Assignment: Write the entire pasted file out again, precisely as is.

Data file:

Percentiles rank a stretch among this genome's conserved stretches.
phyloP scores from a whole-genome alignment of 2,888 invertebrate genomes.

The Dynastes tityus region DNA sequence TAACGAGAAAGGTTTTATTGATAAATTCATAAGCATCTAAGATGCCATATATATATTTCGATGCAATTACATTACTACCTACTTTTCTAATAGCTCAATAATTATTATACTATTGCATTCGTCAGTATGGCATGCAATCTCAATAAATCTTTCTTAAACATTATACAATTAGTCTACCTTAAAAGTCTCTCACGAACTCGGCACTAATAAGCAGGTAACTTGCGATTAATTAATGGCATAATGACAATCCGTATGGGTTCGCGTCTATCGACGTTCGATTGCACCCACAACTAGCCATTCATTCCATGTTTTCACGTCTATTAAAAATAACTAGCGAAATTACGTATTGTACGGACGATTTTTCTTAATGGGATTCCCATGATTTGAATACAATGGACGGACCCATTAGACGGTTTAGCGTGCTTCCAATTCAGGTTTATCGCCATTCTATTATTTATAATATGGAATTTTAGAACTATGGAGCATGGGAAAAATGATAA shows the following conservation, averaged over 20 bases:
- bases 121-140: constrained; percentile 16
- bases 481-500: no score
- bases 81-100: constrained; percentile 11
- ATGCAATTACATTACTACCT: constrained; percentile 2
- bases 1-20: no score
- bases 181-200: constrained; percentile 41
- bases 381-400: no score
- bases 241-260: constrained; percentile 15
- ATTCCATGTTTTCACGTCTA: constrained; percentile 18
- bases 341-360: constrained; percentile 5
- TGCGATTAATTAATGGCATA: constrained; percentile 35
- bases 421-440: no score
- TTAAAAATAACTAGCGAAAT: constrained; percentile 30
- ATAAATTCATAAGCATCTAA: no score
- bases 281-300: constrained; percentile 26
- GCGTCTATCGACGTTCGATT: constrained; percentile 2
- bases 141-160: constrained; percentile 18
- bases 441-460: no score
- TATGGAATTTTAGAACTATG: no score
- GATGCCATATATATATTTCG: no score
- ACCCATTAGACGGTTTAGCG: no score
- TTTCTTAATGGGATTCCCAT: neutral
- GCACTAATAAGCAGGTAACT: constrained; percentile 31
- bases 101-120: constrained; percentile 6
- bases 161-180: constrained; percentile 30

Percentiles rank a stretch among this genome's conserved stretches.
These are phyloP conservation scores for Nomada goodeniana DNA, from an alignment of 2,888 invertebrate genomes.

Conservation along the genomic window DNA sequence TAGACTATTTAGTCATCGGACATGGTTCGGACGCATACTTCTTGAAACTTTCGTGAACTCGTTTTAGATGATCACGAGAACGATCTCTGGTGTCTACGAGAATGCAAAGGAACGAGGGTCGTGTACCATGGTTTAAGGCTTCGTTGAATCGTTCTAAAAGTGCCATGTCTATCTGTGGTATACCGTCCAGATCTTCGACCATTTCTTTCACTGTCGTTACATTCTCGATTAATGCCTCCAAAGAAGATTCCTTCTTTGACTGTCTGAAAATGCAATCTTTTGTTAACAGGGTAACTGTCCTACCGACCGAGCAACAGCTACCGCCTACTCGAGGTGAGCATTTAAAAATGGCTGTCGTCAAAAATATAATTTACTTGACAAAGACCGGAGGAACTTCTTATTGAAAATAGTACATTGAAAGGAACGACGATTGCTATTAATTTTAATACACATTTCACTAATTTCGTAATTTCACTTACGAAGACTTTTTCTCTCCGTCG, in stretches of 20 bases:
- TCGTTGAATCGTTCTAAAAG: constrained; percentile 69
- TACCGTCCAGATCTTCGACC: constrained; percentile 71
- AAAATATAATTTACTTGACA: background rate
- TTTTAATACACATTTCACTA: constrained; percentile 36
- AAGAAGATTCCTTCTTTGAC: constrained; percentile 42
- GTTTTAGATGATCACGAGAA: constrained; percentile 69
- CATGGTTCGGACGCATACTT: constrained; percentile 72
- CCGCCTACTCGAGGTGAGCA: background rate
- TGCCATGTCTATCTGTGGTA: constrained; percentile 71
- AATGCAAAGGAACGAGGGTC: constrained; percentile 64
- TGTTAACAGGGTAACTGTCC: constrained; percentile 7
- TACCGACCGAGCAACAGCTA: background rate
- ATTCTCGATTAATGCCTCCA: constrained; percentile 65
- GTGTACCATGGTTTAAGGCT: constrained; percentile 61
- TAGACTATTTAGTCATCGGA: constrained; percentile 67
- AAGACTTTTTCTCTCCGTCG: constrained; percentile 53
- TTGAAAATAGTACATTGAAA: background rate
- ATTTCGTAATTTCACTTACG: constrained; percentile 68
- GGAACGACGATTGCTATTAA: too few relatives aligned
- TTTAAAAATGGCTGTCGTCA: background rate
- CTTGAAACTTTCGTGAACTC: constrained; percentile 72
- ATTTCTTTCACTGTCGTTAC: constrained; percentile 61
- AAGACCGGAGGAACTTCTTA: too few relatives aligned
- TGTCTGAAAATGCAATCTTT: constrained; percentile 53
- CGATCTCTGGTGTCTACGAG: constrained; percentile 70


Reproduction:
Percentiles rank a stretch among this genome's conserved stretches.
phyloP scores from a whole-genome alignment of 2,888 invertebrate genomes.

The Dynastes tityus region DNA sequence TAACGAGAAAGGTTTTATTGATAAATTCATAAGCATCTAAGATGCCATATATATATTTCGATGCAATTACATTACTACCTACTTTTCTAATAGCTCAATAATTATTATACTATTGCATTCGTCAGTATGGCATGCAATCTCAATAAATCTTTCTTAAACATTATACAATTAGTCTACCTTAAAAGTCTCTCACGAACTCGGCACTAATAAGCAGGTAACTTGCGATTAATTAATGGCATAATGACAATCCGTATGGGTTCGCGTCTATCGACGTTCGATTGCACCCACAACTAGCCATTCATTCCATGTTTTCACGTCTATTAAAAATAACTAGCGAAATTACGTATTGTACGGACGATTTTTCTTAATGGGATTCCCATGATTTGAATACAATGGACGGACCCATTAGACGGTTTAGCGTGCTTCCAATTCAGGTTTATCGCCATTCTATTATTTATAATATGGAATTTTAGAACTATGGAGCATGGGAAAAATGATAA shows the following conservation, averaged over 20 bases:
- bases 121-140: constrained; percentile 16
- bases 481-500: no score
- bases 81-100: constrained; percentile 11
- ATGCAATTACATTACTACCT: constrained; percentile 2
- bases 1-20: no score
- bases 181-200: constrained; percentile 41
- bases 381-400: no score
- bases 241-260: constrained; percentile 15
- ATTCCATGTTTTCACGTCTA: constrained; percentile 18
- bases 341-360: constrained; percentile 5
- TGCGATTAATTAATGGCATA: constrained; percentile 35
- bases 421-440: no score
- TTAAAAATAACTAGCGAAAT: constrained; percentile 30
- ATAAATTCATAAGCATCTAA: no score
- bases 281-300: constrained; percentile 26
- GCGTCTATCGACGTTCGATT: constrained; percentile 2
- bases 141-160: constrained; percentile 18
- bases 441-460: no score
- TATGGAATTTTAGAACTATG: no score
- GATGCCATATATATATTTCG: no score
- ACCCATTAGACGGTTTAGCG: no score
- TTTCTTAATGGGATTCCCAT: neutral
- GCACTAATAAGCAGGTAACT: constrained; percentile 31
- bases 101-120: constrained; percentile 6
- bases 161-180: constrained; percentile 30

Percentiles rank a stretch among this genome's conserved stretches.
These are phyloP conservation scores for Nomada goodeniana DNA, from an alignment of 2,888 invertebrate genomes.

Conservation along the genomic window DNA sequence TAGACTATTTAGTCATCGGACATGGTTCGGACGCATACTTCTTGAAACTTTCGTGAACTCGTTTTAGATGATCACGAGAACGATCTCTGGTGTCTACGAGAATGCAAAGGAACGAGGGTCGTGTACCATGGTTTAAGGCTTCGTTGAATCGTTCTAAAAGTGCCATGTCTATCTGTGGTATACCGTCCAGATCTTCGACCATTTCTTTCACTGTCGTTACATTCTCGATTAATGCCTCCAAAGAAGATTCCTTCTTTGACTGTCTGAAAATGCAATCTTTTGTTAACAGGGTAACTGTCCTACCGACCGAGCAACAGCTACCGCCTACTCGAGGTGAGCATTTAAAAATGGCTGTCGTCAAAAATATAATTTACTTGACAAAGACCGGAGGAACTTCTTATTGAAAATAGTACATTGAAAGGAACGACGATTGCTATTAATTTTAATACACATTTCACTAATTTCGTAATTTCACTTACGAAGACTTTTTCTCTCCGTCG, in stretches of 20 bases:
- TCGTTGAATCGTTCTAAAAG: constrained; percentile 69
- TACCGTCCAGATCTTCGACC: constrained; percentile 71
- AAAATATAATTTACTTGACA: background rate
- TTTTAATACACATTTCACTA: constrained; percentile 36
- AAGAAGATTCCTTCTTTGAC: constrained; percentile 42
- GTTTTAGATGATCACGAGAA: constrained; percentile 69
- CATGGTTCGGACGCATACTT: constrained; percentile 72
- CCGCCTACTCGAGGTGAGCA: background rate
- TGCCATGTCTATCTGTGGTA: constrained; percentile 71
- AATGCAAAGGAACGAGGGTC: constrained; percentile 64
- TGTTAACAGGGTAACTGTCC: constrained; percentile 7
- TACCGACCGAGCAACAGCTA: background rate
- ATTCTCGATTAATGCCTCCA: constrained; percentile 65
- GTGTACCATGGTTTAAGGCT: constrained; percentile 61
- TAGACTATTTAGTCATCGGA: constrained; percentile 67
- AAGACTTTTTCTCTCCGTCG: constrained; percentile 53
- TTGAAAATAGTACATTGAAA: background rate
- ATTTCGTAATTTCACTTACG: constrained; percentile 68
- GGAACGACGATTGCTATTAA: too few relatives aligned
- TTTAAAAATGGCTGTCGTCA: background rate
- CTTGAAACTTTCGTGAACTC: constrained; percentile 72
- ATTTCTTTCACTGTCGTTAC: constrained; percentile 61
- AAGACCGGAGGAACTTCTTA: too few relatives aligned
- TGTCTGAAAATGCAATCTTT: constrained; percentile 53
- CGATCTCTGGTGTCTACGAG: constrained; percentile 70